Gosh – that house looks familiar
A Missouri woman found out that her $810-a-month dream home in Ferguson was actually a nightmare after seeing a documentary about serial killers on the A&E network.
After watching the show, Catrina McGhaw discovered she was living in the home that serial killer Maury Travis used as a torture chamber.
Authorities believe Travis killed between 12 and 20 women and that many of them died in the basement of the home. He hanged himself in jail in 2002.
McGhaw was freaked out by what had happened in the basement and she was even more rattled when she realized the house’s dining room table was the same one seen in crime scene photos.
Perhaps that shouldn’t have been a surprise, because as is turns out, McGhaw’s landlord is the killer’s mother.
“When she showed us the house, she said you can have this table if you want,” McGhaw told KMOV. “This whole basement was his torture chamber and it’s not okay.”
After confronting her landlord about the house’s history, McGhaw will be breaking her lease thanks to some help from the St. Louis Housing Authority.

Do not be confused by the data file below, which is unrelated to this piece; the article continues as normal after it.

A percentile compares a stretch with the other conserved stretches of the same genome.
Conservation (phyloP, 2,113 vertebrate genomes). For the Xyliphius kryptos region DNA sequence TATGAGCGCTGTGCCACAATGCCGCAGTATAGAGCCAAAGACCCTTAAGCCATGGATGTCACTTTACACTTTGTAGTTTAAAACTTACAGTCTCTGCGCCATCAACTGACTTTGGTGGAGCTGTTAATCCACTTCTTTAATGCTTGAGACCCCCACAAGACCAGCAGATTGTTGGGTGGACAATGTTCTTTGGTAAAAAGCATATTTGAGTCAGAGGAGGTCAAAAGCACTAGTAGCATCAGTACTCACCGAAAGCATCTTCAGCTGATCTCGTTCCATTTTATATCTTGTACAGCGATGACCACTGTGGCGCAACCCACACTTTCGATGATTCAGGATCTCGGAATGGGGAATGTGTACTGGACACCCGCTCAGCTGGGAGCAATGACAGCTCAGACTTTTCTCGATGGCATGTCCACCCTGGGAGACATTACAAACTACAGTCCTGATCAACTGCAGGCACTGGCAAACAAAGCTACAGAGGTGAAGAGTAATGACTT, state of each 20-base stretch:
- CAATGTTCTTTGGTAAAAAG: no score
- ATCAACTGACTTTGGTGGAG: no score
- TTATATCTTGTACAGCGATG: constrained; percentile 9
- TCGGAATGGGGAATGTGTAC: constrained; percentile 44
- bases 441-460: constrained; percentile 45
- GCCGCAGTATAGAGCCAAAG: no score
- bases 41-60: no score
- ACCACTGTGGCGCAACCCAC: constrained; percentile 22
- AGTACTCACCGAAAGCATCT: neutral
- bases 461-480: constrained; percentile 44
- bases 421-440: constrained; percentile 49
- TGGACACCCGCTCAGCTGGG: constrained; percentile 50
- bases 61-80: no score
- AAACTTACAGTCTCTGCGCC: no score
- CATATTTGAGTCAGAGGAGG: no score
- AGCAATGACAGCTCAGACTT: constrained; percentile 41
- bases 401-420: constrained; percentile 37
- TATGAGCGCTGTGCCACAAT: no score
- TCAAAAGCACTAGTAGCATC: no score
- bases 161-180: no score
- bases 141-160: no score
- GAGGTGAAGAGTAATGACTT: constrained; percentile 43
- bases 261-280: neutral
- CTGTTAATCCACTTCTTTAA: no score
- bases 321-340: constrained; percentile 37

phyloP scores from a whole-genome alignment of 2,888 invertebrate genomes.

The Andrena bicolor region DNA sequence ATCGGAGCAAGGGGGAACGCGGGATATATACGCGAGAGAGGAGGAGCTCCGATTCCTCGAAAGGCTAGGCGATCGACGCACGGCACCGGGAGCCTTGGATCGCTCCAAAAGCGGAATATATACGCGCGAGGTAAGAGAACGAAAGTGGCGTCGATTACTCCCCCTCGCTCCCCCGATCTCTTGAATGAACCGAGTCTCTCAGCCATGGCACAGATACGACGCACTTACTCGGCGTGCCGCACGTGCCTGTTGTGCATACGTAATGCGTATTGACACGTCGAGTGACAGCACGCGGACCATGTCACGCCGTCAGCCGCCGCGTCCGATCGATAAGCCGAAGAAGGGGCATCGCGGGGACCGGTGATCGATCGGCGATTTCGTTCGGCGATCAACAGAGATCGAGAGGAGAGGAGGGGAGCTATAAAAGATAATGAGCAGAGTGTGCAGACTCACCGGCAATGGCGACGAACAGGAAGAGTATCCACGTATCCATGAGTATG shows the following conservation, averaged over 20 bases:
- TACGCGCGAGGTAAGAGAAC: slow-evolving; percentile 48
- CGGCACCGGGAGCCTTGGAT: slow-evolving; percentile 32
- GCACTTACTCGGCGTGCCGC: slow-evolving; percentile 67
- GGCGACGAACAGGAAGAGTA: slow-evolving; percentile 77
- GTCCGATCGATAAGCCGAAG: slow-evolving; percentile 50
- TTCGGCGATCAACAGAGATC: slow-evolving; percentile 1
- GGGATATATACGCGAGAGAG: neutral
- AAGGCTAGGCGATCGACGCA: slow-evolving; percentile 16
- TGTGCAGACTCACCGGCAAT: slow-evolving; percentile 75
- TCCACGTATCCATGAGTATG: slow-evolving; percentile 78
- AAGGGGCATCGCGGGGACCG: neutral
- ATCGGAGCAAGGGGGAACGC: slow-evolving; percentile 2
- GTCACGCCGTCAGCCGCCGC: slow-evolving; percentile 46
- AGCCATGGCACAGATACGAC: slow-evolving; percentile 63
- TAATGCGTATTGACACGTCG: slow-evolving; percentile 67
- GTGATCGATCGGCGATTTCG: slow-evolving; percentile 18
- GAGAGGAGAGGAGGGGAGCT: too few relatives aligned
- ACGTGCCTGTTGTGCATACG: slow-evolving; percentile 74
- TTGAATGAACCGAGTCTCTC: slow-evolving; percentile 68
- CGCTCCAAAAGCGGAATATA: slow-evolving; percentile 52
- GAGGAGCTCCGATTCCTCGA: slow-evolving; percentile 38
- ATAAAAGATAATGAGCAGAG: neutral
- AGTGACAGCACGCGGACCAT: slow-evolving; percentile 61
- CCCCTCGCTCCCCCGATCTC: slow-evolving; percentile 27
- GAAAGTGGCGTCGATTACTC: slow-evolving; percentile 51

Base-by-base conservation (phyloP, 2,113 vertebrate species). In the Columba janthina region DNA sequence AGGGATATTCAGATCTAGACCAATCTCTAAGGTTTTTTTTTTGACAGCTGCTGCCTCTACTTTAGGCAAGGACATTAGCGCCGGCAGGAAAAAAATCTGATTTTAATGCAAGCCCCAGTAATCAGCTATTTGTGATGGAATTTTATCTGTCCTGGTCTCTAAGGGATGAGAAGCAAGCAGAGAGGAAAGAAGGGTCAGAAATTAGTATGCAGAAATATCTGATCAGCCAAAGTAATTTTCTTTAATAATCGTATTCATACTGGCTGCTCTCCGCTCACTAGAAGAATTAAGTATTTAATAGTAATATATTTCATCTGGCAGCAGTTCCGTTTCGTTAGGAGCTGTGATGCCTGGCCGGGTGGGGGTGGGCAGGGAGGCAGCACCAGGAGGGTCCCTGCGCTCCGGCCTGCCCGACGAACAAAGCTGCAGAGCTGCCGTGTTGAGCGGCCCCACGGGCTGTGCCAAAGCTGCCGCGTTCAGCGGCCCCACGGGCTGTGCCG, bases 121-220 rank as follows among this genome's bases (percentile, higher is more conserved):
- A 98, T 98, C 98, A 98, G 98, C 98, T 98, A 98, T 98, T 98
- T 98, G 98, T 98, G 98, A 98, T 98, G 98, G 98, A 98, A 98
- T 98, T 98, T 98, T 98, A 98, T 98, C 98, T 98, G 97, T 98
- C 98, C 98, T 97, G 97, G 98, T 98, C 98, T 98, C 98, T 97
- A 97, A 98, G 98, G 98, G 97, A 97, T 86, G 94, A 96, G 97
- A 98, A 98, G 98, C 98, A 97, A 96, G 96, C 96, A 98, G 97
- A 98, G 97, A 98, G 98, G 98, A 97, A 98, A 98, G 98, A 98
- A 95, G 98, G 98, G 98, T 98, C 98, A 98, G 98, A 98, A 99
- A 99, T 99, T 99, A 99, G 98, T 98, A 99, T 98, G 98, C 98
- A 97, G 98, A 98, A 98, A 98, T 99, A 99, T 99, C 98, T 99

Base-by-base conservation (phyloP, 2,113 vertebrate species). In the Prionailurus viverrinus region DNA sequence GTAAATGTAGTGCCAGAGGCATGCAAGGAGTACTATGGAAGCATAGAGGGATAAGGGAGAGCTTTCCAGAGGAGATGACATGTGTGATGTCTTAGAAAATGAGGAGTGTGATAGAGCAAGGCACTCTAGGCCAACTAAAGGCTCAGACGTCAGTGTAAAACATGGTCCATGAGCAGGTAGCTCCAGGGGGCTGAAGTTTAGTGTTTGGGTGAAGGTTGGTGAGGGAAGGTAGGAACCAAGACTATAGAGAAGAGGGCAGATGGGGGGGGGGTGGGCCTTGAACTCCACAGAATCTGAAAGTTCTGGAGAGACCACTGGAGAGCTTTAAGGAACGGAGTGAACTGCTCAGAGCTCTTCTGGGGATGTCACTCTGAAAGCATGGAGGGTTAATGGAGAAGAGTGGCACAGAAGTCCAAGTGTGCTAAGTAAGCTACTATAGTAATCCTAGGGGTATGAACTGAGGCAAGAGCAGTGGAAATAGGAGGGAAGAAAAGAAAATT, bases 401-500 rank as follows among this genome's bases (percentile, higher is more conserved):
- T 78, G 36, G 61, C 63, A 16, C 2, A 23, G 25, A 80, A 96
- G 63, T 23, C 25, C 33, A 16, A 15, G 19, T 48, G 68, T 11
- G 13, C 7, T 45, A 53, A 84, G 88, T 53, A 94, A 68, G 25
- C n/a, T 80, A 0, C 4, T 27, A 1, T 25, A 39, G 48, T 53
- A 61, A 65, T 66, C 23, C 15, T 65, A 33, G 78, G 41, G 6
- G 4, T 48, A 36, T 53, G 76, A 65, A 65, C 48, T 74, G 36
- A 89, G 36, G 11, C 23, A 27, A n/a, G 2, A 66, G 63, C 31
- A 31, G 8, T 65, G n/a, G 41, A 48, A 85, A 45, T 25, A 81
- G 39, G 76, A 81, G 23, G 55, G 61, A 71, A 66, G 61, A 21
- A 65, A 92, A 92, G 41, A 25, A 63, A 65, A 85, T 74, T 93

Eeoough!. Makes for some interesting dreams, eh?
Railroad officials weighed how to recover three Boeing 737 fuselages that were dumped into the Clark Fork River in a Montana train derailment that closed the track for much of the day.
Getting the aircraft hulls, which were bound for a Boeing…plant in Renton, Washington, out of the river may take two days, Lynda Frost, a Montana Rail Link spokeswoman, said today. Three additional fuselages also tumbled out of the train July 3 near Rivulet, Montana, and stayed on land.
“We’ve never done this before,” Frost said in a telephone interview. “We have a lot of heavy-duty equipment on hand to do this. The plan is to drag them up the bank.”
BNSF Railway…was carrying the fuselages and some assemblies for 777 and 747 aircraft to Boeing’s Renton plant from Spirit Aerosystems…in Wichita, Kansas. Montana Rail Link, a regional railroad company, took control of the train as it crossed Montana, and the accident occurred on MRL’s watch, Frost said.
What can you say – without any facts in the press, yet – about an accident like this? Fortunately, no one seems to have been injured.
Until heads start to roll.